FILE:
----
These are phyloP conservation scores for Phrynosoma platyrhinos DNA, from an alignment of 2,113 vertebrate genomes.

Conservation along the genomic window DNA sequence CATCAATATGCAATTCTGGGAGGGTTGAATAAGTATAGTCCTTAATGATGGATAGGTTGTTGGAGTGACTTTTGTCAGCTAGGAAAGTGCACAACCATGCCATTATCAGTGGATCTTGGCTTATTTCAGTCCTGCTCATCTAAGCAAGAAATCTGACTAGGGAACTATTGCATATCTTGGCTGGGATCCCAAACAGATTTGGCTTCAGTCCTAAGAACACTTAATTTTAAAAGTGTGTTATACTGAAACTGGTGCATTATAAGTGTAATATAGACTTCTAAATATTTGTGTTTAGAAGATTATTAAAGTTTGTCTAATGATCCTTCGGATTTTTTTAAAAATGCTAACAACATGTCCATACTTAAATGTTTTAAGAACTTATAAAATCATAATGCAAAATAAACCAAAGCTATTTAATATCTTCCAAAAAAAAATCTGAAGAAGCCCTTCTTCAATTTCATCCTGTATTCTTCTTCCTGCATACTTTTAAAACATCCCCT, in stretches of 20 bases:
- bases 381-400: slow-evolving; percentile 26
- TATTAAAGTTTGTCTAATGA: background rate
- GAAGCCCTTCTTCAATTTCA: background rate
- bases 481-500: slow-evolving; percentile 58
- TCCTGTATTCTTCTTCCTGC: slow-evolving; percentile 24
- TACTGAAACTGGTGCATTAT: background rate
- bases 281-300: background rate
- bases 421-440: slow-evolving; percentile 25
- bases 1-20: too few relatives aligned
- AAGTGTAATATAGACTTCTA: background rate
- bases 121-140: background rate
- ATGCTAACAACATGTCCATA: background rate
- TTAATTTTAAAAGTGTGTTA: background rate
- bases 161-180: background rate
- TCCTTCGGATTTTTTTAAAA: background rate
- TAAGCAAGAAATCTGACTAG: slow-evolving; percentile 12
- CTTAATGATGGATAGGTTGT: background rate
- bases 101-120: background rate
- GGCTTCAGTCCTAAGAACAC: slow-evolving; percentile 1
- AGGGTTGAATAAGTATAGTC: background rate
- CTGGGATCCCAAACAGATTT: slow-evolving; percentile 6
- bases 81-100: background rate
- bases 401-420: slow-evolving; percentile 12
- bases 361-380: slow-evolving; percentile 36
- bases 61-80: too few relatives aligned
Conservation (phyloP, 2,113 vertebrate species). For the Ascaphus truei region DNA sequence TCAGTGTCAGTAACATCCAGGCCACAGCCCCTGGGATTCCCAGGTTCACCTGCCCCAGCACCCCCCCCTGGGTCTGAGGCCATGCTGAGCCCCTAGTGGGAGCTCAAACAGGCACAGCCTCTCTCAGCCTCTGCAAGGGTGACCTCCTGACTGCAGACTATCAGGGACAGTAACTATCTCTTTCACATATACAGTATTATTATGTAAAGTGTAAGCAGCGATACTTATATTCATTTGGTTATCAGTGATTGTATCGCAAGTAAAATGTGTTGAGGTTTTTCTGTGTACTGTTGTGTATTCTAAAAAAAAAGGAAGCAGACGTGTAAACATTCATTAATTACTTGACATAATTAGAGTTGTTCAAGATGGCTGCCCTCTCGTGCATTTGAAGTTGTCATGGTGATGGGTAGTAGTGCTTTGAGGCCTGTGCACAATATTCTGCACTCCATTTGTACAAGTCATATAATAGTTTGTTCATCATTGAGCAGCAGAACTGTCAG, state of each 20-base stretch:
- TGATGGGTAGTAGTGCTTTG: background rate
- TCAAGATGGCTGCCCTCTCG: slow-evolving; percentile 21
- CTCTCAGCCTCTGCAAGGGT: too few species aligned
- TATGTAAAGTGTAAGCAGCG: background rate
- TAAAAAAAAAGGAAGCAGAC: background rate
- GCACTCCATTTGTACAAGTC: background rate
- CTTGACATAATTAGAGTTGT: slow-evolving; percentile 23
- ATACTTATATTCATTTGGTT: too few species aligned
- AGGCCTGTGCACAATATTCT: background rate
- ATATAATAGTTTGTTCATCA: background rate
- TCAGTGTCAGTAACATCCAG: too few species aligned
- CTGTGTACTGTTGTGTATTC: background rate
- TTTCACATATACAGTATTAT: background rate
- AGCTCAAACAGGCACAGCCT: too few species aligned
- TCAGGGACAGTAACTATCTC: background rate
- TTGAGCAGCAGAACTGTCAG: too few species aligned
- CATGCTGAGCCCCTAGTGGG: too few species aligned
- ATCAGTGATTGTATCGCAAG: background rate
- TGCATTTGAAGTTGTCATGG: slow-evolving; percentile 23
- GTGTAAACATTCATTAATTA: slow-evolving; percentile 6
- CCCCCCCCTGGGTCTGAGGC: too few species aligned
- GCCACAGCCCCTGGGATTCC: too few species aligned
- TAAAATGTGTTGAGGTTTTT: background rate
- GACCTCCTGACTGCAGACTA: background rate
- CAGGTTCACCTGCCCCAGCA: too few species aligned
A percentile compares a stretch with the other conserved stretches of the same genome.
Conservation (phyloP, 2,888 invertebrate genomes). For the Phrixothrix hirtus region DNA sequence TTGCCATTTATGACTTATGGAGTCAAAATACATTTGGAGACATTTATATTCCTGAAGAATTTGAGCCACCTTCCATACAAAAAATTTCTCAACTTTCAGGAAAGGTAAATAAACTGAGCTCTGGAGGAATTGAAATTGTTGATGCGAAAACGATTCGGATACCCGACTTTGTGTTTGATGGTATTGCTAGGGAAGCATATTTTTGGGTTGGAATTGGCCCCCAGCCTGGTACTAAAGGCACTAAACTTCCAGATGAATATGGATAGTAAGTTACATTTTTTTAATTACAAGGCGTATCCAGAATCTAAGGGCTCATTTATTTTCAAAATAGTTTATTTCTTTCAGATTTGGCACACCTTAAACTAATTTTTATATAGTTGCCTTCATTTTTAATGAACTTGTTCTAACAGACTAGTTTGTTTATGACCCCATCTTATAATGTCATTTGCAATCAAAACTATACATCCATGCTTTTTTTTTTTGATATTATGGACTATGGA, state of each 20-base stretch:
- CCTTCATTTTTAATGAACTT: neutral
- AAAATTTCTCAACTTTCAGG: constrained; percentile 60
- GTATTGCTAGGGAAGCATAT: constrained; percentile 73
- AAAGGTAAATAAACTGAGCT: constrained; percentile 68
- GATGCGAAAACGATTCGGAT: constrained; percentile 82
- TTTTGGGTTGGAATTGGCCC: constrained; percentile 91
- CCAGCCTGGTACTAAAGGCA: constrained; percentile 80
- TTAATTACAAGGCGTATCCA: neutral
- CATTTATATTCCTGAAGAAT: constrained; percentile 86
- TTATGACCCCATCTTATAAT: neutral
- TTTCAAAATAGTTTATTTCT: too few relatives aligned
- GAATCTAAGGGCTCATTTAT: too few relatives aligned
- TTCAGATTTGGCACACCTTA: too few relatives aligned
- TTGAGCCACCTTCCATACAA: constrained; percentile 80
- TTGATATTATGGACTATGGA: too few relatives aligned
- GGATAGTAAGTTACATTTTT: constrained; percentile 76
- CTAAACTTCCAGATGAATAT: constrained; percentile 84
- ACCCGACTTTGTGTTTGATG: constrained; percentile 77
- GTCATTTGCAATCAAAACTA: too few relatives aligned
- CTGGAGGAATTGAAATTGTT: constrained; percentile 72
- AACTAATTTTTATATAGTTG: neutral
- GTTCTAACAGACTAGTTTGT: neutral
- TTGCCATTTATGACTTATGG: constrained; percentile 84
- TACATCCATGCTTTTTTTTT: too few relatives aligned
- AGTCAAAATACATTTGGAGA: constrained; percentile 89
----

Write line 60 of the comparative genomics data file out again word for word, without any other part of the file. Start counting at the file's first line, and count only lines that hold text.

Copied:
- GATGCGAAAACGATTCGGAT: constrained; percentile 82